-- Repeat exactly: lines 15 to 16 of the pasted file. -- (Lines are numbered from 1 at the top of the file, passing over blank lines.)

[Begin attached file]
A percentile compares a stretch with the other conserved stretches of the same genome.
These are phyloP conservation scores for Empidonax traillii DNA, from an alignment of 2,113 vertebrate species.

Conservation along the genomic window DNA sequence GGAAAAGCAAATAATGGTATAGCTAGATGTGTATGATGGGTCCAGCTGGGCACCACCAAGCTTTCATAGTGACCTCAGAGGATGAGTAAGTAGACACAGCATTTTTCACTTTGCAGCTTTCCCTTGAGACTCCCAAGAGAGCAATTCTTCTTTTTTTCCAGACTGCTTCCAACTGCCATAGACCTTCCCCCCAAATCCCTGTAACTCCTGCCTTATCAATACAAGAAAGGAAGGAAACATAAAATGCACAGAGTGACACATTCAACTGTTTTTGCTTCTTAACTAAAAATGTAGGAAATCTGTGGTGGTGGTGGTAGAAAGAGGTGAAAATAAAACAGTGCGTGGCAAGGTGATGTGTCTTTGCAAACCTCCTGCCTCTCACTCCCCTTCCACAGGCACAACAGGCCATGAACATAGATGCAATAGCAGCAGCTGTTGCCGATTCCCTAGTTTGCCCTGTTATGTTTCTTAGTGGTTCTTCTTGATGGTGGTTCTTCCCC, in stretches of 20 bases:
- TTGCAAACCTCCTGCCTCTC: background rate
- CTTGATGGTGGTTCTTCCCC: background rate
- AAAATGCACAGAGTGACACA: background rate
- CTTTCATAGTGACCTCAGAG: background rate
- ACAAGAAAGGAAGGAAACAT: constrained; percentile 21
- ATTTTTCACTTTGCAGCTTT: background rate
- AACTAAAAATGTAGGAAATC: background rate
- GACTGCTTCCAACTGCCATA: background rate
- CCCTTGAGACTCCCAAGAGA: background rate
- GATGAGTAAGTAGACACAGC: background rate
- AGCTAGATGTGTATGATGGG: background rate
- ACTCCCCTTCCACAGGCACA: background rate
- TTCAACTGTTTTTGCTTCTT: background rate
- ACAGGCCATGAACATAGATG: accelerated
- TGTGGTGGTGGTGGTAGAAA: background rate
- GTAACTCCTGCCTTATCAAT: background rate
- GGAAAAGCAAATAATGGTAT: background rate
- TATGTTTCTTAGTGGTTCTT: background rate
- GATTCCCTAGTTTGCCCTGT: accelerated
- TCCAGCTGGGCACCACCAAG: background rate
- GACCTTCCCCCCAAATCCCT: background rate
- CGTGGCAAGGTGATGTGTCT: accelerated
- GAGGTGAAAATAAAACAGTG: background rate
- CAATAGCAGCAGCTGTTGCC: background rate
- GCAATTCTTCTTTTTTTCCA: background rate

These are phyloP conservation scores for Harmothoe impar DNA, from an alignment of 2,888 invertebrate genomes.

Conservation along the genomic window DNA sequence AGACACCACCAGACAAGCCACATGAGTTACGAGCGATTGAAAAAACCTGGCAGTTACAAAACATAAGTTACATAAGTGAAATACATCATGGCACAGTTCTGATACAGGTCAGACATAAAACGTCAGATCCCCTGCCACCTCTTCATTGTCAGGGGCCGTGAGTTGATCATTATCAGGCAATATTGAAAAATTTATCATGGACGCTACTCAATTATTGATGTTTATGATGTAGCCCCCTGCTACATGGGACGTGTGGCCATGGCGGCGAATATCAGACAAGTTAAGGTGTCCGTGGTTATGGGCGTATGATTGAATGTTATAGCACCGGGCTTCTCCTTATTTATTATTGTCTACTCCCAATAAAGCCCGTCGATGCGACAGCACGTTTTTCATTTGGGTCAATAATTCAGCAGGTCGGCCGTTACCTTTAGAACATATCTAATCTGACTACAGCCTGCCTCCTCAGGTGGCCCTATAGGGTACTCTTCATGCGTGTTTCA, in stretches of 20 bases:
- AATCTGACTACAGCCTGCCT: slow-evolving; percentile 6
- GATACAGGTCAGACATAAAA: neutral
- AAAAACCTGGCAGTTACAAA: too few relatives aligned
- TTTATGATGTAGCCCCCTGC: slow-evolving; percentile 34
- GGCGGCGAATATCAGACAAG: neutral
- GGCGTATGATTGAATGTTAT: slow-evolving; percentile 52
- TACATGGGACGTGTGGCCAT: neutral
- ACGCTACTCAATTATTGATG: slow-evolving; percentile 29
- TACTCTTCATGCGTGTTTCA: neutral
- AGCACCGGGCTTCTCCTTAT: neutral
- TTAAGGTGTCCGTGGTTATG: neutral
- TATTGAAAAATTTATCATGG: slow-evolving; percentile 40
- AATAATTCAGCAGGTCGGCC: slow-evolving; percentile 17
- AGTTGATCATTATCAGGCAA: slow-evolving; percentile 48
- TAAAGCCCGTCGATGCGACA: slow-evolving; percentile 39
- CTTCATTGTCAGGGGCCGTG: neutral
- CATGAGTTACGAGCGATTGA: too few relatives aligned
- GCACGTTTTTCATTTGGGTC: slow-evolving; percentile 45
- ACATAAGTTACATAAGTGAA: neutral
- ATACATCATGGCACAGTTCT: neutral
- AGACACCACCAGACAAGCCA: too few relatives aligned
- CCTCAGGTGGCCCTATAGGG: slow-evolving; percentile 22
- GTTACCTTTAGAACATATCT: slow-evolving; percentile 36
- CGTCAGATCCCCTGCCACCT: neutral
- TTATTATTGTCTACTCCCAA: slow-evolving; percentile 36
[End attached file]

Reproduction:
- ACTCCCCTTCCACAGGCACA: background rate
- TTCAACTGTTTTTGCTTCTT: background rate